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Association Offences - 2020 > Accessory After The Fact > Flashcards

Flashcards in Accessory After The Fact Deck (15)
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Section and Penalty

S71(1) CA61

Penalty (S312)
7 years (for life imprisonment offences)
5 years (for offences imprisonable by 10years+ )
1/2 penalty (of the offence if less than 10 years)



1) Knowing any person to be a party to an offence

2) Receives, comforts or assists that person
Tampers with or actively suppresses any evidence against him or her

3) In order to help him or her to escape after arrest
to avoid arrest or conviction.




Knowing” means “knowing, or correctly believing” ... the belief must be a correct one, where the belief is wrong a person cannot know something:


R v Crooks


R v Crooks

Knowledge means actual knowledge or belief in the sense of having no real doubt that the person assisted was a party to the relevant offence. Mere suspicion of their involvement in the offence is insufficient.


R v Briggs

Wilful Blindness

And when is a person considered wilfully blind

R v Briggs

As with a receiving charge under s246(1), knowledge may also be inferred from wilful blindness or a deliberate abstention from making inquiries that would confirm the suspected truth.

A person is considered wilfully blind in only two situations, these being:
• where the person deliberately shuts their eyes and fails to inquire; this is because they knew what the answer would be, or
• in situations where the means of knowledge are easily at hand and the person realises the likely truth of the matter but refrains from inquiring in order not to know.


What knowledge must an accessory possess

Of note only

At the time of the assistance given, must have knowledge that:
• an offence has been committed, and
• the person they are assisting was a party (principal or secondary) to that offence.


Define 'Person'

Gender neutral. Proven by judicial notice or circumstantial evidence.


Spouse/civil union partner exceptions


Of note only

S71(2) CA61

You cannot be charged with being an accessory after the fact to your spouse (legally married), or your spouse and another party (this when they work in concert). This same limitation applies to those in a civil union, but does not extend to encompass those in de facto relationships or other family relationships.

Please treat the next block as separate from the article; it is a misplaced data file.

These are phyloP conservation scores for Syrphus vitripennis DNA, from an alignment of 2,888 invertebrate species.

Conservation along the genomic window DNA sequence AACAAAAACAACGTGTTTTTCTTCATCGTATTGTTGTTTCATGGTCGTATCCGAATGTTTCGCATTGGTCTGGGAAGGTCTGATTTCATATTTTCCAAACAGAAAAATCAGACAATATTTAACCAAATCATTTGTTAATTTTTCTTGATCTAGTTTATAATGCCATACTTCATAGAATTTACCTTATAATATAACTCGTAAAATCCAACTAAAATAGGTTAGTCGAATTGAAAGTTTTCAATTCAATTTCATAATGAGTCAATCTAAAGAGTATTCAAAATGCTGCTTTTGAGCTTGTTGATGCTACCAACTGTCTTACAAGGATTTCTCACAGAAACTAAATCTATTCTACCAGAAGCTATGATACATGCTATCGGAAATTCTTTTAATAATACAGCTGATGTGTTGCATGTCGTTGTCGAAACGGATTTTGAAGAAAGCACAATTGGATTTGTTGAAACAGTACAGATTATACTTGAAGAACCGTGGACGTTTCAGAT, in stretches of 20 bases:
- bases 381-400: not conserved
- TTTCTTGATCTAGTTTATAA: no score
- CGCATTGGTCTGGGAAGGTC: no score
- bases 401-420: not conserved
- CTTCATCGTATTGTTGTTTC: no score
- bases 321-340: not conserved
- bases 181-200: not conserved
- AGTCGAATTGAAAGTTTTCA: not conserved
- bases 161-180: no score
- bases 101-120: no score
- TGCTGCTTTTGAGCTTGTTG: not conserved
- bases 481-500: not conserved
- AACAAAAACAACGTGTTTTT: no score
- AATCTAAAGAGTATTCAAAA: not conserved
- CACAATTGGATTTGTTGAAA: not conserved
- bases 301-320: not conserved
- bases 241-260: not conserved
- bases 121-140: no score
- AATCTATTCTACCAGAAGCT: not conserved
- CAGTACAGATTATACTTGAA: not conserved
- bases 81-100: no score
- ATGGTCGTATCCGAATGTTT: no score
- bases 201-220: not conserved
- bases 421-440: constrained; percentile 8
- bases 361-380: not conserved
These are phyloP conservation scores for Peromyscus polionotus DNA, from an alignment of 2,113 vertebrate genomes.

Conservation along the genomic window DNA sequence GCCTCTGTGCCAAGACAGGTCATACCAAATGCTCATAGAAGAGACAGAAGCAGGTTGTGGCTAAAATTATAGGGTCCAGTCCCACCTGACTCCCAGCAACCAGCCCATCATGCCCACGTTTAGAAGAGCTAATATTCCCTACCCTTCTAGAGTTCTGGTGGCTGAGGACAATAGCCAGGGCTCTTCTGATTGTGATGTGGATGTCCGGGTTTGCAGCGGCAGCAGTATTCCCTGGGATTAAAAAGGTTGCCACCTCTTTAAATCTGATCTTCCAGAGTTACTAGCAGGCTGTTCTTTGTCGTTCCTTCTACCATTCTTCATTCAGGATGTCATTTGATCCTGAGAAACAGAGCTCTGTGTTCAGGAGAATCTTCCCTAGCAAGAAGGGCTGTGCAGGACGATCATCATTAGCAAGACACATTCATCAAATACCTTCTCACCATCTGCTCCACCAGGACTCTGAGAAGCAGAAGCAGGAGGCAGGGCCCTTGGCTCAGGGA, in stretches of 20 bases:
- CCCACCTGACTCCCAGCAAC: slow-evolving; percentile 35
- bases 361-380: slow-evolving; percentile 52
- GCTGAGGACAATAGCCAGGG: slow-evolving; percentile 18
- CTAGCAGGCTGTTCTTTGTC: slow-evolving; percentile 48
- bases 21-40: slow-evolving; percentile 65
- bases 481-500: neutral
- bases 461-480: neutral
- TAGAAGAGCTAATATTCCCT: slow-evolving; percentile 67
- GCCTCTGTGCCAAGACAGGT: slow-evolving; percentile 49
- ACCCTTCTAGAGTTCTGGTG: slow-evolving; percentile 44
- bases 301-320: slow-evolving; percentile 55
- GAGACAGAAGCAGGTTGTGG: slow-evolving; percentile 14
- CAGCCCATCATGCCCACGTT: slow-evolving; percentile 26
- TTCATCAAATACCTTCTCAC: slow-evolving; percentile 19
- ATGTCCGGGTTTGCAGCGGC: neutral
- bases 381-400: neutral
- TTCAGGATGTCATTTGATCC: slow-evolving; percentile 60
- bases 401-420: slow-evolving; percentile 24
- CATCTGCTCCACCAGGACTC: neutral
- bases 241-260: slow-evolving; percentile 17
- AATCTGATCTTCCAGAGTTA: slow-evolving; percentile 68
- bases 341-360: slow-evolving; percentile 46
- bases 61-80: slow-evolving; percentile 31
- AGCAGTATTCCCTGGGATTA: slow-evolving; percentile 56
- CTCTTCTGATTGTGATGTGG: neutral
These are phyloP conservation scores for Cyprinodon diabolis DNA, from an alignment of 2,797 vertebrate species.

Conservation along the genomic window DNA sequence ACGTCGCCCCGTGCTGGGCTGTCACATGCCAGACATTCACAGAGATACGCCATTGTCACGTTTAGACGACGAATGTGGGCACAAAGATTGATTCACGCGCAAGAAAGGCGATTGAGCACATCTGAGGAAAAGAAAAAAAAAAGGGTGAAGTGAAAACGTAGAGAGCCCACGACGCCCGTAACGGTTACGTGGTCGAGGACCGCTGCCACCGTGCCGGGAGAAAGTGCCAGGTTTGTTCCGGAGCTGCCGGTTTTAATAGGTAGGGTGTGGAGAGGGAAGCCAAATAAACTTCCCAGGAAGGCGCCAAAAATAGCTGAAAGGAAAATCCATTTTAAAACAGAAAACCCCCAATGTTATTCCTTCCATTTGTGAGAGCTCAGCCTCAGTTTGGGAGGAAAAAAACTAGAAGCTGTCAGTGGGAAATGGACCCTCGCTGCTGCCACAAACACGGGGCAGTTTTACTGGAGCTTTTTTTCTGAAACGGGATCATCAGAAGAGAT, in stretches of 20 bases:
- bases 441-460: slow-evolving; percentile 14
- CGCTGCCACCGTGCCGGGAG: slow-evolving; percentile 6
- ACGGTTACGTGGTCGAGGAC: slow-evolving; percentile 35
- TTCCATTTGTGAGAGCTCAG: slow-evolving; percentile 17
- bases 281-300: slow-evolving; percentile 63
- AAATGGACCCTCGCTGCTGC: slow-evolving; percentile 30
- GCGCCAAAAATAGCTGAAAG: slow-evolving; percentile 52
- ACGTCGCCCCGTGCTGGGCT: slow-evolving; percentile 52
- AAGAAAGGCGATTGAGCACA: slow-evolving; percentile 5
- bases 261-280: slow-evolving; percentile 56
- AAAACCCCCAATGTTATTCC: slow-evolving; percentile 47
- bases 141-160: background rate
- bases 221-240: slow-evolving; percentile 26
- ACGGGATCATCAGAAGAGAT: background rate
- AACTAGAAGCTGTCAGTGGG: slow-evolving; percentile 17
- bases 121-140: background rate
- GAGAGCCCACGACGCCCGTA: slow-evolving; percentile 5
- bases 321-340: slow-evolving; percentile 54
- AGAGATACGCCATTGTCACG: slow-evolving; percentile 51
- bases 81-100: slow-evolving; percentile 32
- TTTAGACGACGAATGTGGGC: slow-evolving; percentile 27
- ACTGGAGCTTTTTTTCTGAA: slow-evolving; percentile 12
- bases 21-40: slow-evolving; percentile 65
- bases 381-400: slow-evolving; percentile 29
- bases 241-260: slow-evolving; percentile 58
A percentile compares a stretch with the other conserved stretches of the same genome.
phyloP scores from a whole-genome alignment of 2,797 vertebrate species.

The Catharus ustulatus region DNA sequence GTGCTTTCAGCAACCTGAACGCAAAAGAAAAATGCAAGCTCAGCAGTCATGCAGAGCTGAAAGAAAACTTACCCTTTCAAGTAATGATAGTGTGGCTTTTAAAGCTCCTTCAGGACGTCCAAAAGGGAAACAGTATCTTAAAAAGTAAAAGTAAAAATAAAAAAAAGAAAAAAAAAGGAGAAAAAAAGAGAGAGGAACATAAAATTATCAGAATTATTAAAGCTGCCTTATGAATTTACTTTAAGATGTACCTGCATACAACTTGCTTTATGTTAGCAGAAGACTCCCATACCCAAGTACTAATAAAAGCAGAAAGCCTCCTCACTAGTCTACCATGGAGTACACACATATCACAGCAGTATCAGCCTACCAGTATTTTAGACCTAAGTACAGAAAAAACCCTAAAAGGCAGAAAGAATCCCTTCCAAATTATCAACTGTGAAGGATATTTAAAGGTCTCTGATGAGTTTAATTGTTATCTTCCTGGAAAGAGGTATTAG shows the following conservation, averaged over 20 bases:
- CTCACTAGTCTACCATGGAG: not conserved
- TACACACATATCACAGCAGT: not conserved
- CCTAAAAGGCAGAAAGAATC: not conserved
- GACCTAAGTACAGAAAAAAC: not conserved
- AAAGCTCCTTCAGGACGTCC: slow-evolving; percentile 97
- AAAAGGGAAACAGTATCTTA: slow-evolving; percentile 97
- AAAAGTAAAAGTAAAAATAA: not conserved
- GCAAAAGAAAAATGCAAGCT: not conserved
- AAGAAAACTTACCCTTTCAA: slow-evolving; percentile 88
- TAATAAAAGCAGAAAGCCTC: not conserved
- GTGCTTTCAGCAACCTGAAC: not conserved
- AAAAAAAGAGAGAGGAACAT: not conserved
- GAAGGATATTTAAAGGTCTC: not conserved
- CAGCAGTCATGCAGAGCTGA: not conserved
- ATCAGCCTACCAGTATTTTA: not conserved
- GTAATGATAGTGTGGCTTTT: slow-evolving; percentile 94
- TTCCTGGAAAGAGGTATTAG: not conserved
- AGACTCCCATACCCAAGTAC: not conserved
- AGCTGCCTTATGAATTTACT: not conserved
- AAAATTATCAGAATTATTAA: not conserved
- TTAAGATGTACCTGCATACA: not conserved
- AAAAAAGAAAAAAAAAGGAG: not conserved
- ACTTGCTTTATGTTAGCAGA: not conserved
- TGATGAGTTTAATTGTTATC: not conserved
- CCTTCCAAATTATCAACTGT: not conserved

This defence does not extend to cases where the person helps another party but does not assist their spouse or civil union partner as well.




S66(1) CA61

(1)Everyone is party to and guilty of an offence who:

a) Actually commits the offence;
b) Does or omits an act for the purpose of aiding any person to commit the offence;
c) Abets any person in the commission of the offence;
d) Incites, counsels or procures any person to commit the offence.


Definition of Offence/Crime

S2 CA61

Any act or omission that is punishable on conviction under any enactment, and are demarcated into four categories within s6, Criminal Procedures Act 2011.


R v Mane

Offence must be complete

R v Mane

To be considered an accessory the acts done by the person must be after the completion of the offence.


Receives, Comforts or Assists Examples

Harbouring an offender or offering them shelter can be considered receiving and/or comforting, eg hiding a prison escapee in a basement.

Comforting encompasses situations where an accessory provides an offender with things such as food and clothing.

Providing transport, acting as a look out, identifying someone willing to purchase stolen property as a receiver and deliberately providing authorities with false information as to an offender’s whereabouts. Giving advice, information, material or services to the offender is also captured.


Tampers with or actively suppresses evidence

Definition and Example

Tampers means to alter the evidence against the offender.
Modifying an offender’s telephone records to conceal communications that might implicate them.

Actively suppressing evidence encompasses acts of concealing or destroying evidence against an offender.
Bloodied clothing is washed repeatedly to remove evidence or it is set alight to destroy the clothing.



Proof of principal offence

Of note only

An accessory after the fact is entitled to insist on proof that the alleged offence was committed and to challenge that proof.

This rule also applies to situations where the offender has pleaded guilty to the principal offence. Despite such a plea and/or a conviction having been entered, the principal offence committed must still be proved where required.



Acquittal of offender

Of note only

A person can still be convicted as an accessory after the fact despite the offender having been, or where they may be, acquitted of the offence, unless the accessory’s conviction is inconsistent with the acquittal of the original offender.